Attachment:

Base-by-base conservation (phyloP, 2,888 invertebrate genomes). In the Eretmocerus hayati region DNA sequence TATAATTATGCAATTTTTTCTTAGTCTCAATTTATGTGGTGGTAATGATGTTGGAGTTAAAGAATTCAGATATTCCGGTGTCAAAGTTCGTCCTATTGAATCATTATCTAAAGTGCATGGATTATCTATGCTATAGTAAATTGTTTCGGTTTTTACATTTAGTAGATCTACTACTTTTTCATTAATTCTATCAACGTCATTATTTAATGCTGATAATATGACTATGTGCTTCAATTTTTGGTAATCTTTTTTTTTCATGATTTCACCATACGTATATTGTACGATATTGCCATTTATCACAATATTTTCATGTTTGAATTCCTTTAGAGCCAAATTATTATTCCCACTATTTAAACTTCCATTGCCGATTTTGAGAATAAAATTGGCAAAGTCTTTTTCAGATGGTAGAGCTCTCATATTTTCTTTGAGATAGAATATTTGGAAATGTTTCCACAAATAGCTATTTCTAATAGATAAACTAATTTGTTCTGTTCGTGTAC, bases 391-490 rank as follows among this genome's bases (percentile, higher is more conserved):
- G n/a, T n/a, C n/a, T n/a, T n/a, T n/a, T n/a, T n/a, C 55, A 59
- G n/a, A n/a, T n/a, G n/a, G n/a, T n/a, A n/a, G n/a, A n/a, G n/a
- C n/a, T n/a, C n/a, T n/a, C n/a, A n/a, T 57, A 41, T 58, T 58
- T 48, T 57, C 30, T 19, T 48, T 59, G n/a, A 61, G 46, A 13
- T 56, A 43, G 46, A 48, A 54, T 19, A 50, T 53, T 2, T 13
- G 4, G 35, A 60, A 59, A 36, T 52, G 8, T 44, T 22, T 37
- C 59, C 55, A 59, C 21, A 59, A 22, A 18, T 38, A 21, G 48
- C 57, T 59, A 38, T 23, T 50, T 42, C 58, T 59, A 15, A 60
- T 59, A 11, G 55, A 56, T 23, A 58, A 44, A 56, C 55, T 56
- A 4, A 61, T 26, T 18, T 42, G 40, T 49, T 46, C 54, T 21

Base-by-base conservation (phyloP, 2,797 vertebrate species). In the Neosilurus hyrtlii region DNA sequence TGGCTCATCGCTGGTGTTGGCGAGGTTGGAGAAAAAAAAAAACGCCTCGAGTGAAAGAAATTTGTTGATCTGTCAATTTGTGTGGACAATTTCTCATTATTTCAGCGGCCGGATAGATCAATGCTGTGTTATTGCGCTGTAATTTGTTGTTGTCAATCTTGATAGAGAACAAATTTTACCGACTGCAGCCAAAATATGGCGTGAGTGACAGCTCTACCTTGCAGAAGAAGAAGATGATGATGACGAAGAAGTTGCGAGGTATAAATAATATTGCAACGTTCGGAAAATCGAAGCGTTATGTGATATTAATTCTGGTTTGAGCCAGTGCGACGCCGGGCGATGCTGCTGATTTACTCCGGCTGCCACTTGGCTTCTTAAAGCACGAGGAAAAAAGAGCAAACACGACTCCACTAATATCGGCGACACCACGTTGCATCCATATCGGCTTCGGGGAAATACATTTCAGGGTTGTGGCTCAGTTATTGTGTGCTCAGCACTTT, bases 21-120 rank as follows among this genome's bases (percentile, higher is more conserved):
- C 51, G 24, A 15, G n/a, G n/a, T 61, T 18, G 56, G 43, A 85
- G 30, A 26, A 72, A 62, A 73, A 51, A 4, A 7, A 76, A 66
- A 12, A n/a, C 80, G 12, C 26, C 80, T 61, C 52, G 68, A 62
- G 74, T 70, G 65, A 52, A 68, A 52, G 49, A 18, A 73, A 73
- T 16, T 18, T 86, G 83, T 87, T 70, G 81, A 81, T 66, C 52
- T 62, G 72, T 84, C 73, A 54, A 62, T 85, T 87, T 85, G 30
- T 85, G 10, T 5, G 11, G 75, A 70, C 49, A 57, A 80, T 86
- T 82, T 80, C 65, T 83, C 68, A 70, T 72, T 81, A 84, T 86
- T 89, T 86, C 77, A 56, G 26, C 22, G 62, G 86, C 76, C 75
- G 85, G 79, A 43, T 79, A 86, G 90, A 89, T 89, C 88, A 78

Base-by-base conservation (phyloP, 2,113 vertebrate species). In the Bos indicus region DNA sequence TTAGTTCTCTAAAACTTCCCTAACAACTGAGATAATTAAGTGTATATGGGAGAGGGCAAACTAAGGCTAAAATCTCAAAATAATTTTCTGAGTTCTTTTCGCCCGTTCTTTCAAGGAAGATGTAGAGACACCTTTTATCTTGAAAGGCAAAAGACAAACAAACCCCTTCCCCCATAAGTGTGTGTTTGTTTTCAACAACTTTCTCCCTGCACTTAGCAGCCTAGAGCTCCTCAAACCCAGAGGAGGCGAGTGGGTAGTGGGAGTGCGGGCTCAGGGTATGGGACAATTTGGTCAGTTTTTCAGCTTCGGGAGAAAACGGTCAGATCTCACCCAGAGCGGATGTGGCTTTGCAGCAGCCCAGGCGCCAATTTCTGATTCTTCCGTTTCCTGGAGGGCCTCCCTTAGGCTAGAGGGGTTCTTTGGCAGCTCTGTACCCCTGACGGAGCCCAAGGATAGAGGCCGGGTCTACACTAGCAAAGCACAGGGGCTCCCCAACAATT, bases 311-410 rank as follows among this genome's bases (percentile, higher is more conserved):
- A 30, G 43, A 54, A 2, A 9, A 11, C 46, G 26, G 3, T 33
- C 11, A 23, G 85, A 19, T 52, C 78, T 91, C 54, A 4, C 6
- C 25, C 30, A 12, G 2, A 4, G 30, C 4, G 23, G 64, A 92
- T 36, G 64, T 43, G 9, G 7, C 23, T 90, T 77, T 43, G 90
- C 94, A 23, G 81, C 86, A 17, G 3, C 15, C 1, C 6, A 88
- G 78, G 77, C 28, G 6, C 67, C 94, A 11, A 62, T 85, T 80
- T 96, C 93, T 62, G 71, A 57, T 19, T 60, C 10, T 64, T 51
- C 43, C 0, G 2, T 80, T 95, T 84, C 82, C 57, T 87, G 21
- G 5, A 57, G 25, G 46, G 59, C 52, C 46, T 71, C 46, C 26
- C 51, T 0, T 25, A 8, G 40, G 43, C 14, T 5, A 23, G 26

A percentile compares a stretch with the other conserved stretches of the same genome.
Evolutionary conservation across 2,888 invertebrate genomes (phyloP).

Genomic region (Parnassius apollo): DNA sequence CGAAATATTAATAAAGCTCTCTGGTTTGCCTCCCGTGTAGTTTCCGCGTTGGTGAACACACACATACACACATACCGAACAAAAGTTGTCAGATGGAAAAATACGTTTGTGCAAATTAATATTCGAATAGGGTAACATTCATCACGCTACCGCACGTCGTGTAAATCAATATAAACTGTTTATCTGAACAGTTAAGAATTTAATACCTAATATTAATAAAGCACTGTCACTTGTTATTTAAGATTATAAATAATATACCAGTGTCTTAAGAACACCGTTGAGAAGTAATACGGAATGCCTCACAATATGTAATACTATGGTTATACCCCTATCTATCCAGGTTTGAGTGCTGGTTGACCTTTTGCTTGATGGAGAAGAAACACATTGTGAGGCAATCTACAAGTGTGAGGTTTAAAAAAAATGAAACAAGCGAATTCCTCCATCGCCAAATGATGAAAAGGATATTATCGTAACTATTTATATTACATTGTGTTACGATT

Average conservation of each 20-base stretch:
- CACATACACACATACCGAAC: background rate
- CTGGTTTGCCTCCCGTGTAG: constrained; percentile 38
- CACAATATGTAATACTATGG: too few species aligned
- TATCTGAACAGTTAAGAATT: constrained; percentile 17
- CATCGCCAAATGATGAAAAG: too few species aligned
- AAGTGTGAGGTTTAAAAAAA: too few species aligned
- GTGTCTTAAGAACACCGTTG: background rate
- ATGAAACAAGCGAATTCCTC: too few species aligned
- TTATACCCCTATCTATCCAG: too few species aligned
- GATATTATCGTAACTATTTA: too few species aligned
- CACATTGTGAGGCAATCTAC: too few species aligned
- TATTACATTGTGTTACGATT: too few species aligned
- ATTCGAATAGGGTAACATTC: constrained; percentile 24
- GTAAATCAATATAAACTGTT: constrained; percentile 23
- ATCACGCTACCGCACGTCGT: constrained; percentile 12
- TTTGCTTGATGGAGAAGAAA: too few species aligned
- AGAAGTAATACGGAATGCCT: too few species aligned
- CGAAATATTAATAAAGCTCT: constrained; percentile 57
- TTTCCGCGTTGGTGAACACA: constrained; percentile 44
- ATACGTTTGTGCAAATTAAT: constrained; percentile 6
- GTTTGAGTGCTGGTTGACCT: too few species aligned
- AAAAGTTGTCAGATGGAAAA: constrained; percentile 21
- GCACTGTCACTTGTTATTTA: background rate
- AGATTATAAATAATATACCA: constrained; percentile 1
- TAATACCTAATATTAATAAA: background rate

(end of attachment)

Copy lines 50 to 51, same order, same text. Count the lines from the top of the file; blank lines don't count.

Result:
- ATTCGAATAGGGTAACATTC: constrained; percentile 24
- GTAAATCAATATAAACTGTT: constrained; percentile 23